- Question from Sharon: By entering a Herceptin trial after a mastectomy and finishing chemo and radiotherapy treatment for early breast cancer, are you limiting treatment if the cancer does reoccur and you've already had Herceptin?
Eric Winer, M.D.
The trials are very carefully looking at whether Herceptin can help prevent recurrences. If, in fact, Herceptin does help prevent recurrences, then it becomes somewhat less of an issue whether this changes treatment options at the time of the cancer recurring—because fewer women will have recurrences, because more women are doing better. But this is something we don't know the answer to yet.
If a woman receives Herceptin as part of her trial and then subsequently has a recurrence of cancer, it would not be out of the question to treat with Herceptin again. It would very much depend on the time course of the recurrence. Many doctors might want to re-biopsy the cancer to confirm the HER2/neu status of the cancer.
- Musa Mayer In the treatment of metastatic breast cancer with Herceptin, some doctors—after one particular combination with Herceptin and a chemotherapy—will keep their patients on Herceptin and go to another chemotherapy until that one fails, and sometimes even another. So it has seemed to me as if resistance to the drug often develops more slowly than resistance to chemotherapy drugs, but I'm not sure that's supported by research.
- Eric Winer, M.D. I think it's supported by the hope that in years ahead we'll be able to prove or disprove this with the ongoing trials. Once a treatment has been shown to be useful in the adjuvant setting—Herceptin is not there yet—that it is preventing recurrence in women with early stage breast cancer, we generally use that treatment and don't worry about limiting options later on, since the real goal is to prevent a problem later on. If we prevent the recurrence, then we don't have to worry about how to treat a recurrence.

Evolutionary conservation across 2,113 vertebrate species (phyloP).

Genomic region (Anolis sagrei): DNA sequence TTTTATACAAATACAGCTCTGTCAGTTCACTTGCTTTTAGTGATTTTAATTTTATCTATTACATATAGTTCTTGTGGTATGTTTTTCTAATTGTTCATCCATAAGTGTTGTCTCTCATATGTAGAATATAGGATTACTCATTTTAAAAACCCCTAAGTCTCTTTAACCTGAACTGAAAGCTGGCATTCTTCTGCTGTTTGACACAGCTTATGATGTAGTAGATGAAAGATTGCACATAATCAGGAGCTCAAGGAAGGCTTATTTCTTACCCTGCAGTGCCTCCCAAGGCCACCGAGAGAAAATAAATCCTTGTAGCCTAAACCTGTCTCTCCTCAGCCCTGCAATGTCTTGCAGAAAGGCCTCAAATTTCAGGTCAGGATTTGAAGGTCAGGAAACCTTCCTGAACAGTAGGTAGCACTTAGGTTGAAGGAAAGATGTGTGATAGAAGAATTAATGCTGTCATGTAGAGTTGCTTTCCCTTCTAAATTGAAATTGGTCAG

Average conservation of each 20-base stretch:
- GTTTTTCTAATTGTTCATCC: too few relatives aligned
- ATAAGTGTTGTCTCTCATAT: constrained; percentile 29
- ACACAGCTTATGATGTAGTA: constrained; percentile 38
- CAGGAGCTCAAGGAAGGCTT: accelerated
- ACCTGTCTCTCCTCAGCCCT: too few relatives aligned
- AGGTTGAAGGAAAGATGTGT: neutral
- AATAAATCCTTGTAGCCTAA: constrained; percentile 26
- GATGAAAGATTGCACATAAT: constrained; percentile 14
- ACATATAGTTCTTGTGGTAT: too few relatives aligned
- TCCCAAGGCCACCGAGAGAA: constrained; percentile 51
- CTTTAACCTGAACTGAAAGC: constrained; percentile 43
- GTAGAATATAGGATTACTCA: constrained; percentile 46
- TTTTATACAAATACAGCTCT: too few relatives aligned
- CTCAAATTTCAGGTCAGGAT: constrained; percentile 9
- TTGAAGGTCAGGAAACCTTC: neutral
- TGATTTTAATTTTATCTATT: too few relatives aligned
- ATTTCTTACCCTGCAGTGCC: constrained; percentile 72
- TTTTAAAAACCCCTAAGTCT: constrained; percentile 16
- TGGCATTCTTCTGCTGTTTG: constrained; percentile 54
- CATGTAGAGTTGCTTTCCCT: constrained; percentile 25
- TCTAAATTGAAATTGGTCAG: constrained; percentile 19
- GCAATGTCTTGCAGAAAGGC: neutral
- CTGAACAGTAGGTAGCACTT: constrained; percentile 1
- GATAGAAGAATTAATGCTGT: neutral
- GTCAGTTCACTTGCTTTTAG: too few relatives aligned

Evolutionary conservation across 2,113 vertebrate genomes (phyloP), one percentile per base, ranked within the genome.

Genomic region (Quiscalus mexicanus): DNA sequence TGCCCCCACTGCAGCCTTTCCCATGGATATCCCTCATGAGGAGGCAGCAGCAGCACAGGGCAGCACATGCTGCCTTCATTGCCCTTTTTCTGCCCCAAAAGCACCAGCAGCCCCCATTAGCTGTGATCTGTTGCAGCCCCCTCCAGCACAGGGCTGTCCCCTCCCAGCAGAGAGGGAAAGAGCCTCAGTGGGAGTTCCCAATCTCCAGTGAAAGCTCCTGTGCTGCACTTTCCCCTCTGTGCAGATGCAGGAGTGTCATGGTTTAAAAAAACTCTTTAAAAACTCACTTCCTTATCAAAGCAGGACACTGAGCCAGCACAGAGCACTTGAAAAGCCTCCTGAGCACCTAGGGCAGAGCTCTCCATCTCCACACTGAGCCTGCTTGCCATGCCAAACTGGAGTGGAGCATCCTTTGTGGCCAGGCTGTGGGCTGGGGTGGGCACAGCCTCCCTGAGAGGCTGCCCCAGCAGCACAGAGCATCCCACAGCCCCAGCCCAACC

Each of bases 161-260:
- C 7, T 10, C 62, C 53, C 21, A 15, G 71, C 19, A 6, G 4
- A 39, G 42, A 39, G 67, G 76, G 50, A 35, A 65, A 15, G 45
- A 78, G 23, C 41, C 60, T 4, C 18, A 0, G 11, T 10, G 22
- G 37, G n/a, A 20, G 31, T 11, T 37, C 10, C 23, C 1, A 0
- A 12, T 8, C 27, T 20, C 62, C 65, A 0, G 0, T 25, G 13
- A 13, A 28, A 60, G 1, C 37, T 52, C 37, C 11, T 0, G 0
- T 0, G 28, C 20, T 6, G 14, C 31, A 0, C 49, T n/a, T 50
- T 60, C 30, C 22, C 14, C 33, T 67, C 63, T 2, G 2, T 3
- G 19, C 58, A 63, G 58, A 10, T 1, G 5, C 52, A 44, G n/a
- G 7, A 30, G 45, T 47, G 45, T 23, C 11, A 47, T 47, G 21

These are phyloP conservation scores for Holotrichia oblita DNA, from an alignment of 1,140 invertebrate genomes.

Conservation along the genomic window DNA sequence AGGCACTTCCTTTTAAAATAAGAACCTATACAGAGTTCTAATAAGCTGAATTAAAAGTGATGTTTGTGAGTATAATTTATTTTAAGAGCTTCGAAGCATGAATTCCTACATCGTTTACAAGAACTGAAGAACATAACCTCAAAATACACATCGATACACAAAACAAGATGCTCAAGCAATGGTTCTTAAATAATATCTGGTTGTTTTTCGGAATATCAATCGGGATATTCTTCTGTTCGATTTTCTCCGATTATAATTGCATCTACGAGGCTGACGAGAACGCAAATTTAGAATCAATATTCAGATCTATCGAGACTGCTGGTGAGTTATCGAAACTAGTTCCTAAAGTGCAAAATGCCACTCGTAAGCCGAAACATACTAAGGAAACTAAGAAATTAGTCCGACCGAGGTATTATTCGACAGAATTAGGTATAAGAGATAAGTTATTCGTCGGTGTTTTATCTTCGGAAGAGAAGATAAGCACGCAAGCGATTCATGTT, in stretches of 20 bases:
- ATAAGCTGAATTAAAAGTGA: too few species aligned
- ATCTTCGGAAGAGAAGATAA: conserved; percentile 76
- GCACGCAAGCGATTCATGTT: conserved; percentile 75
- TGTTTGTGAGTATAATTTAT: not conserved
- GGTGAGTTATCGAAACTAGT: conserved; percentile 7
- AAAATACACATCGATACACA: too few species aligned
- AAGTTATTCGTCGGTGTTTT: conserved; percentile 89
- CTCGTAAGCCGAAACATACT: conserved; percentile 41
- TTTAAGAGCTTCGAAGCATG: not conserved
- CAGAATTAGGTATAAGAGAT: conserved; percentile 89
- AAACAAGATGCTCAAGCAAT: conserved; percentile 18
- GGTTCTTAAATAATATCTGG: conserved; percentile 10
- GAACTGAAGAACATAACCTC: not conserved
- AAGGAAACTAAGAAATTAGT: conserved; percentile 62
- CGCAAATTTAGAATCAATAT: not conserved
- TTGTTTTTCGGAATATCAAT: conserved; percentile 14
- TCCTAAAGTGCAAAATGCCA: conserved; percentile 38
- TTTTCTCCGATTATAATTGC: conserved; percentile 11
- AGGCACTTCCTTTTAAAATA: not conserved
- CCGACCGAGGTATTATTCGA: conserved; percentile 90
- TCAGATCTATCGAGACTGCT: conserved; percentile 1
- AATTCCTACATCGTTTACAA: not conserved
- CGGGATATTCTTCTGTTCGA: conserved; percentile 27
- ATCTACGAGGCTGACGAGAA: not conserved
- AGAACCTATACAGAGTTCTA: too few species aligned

- Musa Mayer It's not as important these days, since we have many more treatments for metastatic breast cancer, to feel that you must save a treatment in case you have a recurrence. When I started working with women who have metastatic disease 7-8 years ago, there were relatively few treatments available. Since about 1995, there have been significant advances—drugs like Taxol, Taxotere, the aromatase inhibitors, Herceptin—and there are others in the drug development pipeline now that will further extend women's lives even when they cannot be cured.
On Wednesday, September 17, 2003, our Ask-the-Expert Online Conference was called Metastatic Breast Cancer. Musa Mayer, Eric P. Winer, M.D., and Marisa Weiss, M.D. answered your questions about treatment and quality of life issues related to advanced (metastatic) breast cancer.
The materials presented in these conferences do not necessarily reflect the views of Breastcancer.org. A qualified healthcare professional should be consulted before using any therapeutic product or regimen discussed. All readers should verify all information and data before employing any therapies described here.
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